, SOFIA, May 19 – Seven out of 16 Bulgarian crew members on a British-owned cargo ship captured by Somali pirates in April and freed for ransom a month later arrived home on Tuesday, an AFP photographer reported.
The sailors flew home from the Sri Lankan capital of Colombo and were welcomed at Sofia’s airport by Bulgaria’s Deputy Foreign Minister Milen Keremedchiev.
The other nine Bulgarian sailors on board the Malaspina Castle, whose crew also included four Filipinos, two Ukrainians, a Russian and an Indian, will also return home after completing the ship’s journey to Singapore, Keremedchiev said.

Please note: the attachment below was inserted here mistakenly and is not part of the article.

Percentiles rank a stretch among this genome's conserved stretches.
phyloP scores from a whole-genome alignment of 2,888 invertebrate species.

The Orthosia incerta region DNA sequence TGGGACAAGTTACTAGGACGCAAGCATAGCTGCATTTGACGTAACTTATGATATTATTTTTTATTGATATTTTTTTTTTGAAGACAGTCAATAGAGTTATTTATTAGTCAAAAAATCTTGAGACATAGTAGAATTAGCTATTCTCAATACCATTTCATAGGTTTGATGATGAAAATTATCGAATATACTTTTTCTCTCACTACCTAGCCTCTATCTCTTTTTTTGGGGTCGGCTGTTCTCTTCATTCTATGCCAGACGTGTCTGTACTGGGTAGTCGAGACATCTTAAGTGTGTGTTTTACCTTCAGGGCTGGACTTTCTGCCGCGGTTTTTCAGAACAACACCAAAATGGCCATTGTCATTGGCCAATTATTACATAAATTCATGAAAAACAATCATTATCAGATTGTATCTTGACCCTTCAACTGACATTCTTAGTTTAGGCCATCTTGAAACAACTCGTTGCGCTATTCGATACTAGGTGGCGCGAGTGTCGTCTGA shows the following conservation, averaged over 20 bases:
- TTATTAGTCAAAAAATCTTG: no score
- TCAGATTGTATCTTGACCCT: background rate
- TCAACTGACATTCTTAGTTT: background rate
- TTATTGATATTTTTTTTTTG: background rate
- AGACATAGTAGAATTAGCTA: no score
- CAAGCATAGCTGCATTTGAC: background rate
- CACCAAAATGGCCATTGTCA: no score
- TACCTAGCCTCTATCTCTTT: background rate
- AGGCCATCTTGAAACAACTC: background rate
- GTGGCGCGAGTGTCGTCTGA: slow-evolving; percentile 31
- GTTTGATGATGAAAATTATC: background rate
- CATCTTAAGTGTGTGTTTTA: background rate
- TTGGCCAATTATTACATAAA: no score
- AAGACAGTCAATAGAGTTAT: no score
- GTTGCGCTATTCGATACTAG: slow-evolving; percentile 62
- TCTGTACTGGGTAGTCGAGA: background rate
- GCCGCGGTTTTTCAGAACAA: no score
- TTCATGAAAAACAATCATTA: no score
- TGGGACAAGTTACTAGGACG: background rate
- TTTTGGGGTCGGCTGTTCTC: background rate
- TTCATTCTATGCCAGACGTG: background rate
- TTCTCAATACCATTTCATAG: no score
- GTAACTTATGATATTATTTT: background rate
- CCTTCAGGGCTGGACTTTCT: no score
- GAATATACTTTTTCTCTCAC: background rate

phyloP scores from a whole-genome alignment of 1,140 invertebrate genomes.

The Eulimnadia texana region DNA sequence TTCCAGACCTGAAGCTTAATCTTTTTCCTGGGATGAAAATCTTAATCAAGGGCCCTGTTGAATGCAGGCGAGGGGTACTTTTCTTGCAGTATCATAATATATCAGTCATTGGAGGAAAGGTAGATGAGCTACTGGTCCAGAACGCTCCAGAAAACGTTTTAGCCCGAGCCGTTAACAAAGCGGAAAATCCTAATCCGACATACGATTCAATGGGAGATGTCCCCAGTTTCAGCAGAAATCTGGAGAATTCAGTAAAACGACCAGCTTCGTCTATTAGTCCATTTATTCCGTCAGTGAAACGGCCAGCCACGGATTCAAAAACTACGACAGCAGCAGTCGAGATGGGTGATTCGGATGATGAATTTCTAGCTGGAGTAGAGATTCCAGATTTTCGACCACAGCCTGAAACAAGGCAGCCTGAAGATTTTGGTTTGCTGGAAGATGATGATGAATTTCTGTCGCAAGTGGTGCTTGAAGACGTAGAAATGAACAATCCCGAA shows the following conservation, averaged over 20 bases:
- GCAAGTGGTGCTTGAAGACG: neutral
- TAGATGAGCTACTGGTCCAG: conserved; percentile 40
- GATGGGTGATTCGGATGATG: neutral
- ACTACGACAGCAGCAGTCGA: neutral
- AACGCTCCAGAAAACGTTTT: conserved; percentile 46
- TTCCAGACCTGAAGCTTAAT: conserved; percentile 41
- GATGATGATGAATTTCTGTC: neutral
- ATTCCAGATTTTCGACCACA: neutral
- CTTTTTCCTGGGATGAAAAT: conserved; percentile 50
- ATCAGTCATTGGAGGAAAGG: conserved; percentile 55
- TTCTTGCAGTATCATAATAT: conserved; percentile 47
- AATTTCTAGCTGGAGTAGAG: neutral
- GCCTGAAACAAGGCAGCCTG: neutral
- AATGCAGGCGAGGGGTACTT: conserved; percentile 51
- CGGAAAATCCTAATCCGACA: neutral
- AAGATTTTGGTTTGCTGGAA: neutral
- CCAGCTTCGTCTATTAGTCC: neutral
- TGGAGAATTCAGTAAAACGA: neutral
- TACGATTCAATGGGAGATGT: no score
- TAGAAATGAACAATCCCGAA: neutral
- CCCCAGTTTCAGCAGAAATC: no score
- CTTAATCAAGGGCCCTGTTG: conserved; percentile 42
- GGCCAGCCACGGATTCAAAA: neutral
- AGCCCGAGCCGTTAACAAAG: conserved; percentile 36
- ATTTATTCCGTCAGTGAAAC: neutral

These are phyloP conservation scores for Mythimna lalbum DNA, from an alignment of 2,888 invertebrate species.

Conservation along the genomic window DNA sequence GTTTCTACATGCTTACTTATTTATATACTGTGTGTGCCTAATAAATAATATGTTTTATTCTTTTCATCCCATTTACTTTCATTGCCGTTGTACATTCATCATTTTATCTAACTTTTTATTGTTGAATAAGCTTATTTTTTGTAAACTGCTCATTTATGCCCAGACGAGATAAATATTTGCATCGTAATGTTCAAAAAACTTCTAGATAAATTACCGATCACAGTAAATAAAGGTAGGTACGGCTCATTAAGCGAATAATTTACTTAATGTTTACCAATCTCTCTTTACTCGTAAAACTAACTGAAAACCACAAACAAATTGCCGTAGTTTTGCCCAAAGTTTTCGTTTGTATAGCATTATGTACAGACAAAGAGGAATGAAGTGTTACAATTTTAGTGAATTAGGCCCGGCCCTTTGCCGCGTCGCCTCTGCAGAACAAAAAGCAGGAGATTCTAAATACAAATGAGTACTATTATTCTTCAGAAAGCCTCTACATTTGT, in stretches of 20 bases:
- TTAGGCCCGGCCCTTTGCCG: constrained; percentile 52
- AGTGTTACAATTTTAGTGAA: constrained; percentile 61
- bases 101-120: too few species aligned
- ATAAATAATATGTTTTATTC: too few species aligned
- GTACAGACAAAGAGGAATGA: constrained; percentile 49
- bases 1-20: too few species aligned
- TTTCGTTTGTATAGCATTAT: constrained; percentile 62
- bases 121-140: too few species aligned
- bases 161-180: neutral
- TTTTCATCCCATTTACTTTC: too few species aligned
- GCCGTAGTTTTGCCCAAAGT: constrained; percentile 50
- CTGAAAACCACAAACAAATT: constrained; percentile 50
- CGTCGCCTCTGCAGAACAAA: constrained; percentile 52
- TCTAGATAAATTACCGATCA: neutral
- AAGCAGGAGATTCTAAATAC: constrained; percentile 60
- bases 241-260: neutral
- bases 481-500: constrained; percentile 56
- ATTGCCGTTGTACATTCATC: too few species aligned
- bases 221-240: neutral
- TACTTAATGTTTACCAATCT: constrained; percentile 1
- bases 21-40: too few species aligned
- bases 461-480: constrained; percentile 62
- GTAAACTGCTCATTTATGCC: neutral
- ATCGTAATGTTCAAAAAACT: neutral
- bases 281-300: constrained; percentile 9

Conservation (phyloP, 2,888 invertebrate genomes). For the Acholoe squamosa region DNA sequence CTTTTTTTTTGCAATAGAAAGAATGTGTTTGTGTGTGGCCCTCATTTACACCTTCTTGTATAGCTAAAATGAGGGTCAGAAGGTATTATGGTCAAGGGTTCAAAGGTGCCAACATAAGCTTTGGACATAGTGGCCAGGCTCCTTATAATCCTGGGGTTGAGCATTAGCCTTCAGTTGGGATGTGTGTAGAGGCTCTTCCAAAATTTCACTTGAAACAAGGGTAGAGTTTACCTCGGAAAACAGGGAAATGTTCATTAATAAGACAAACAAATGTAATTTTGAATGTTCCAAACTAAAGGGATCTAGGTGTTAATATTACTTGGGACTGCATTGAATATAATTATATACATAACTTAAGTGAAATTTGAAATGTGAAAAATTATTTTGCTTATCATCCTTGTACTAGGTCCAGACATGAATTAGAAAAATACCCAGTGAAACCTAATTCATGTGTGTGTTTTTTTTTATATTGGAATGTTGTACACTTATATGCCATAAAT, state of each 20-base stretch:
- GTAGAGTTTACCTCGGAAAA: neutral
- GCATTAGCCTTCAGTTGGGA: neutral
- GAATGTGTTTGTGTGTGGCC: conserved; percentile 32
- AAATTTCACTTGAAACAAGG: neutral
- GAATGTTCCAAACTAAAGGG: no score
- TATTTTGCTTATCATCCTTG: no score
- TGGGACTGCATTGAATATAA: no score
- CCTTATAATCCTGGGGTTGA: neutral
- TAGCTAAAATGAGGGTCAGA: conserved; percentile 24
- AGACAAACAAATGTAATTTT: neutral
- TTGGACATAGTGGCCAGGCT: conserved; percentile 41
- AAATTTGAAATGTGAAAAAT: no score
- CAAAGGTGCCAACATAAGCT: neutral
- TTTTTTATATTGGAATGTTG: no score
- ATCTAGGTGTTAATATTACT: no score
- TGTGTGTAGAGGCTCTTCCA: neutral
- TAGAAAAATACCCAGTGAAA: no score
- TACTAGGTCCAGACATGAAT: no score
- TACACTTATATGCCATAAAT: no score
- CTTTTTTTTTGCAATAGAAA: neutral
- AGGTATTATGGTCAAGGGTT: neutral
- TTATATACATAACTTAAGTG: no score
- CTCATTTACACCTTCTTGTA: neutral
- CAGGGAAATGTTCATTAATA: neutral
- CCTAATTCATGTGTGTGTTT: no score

The sailors meanwhile told journalists Tuesday that they and the rest of the ship’s crew were feeling well.
They said they were not treated badly by the pirates — despite a threat to shoot them if they did not receive the requested ransom for the ship.
"We were captured by 15 men armed with 15 rifles, two grenade dischargers and four pistols. The youngest of the pirates was aged 16 and the oldest 38," the Bulgarian captain of the ship Darin Mateev told Trud newspaper in an interview.
Reports in the press suggested that a two-million-dollar (1.5 million euros) ransom had been paid for the ship’s release.
Keremedchiev refused to confirm the information, saying that the Bulgarian government was not involved in the ransom talks between the British owner of the ship, its Italian operator and the pirates.
The 32,000-tonne bulk carrier, freed on May 9, was captured by pirates off the coast of Somalia on April 6.
Sailors said Monday that the ship’s low speed had made it an extremely easy target.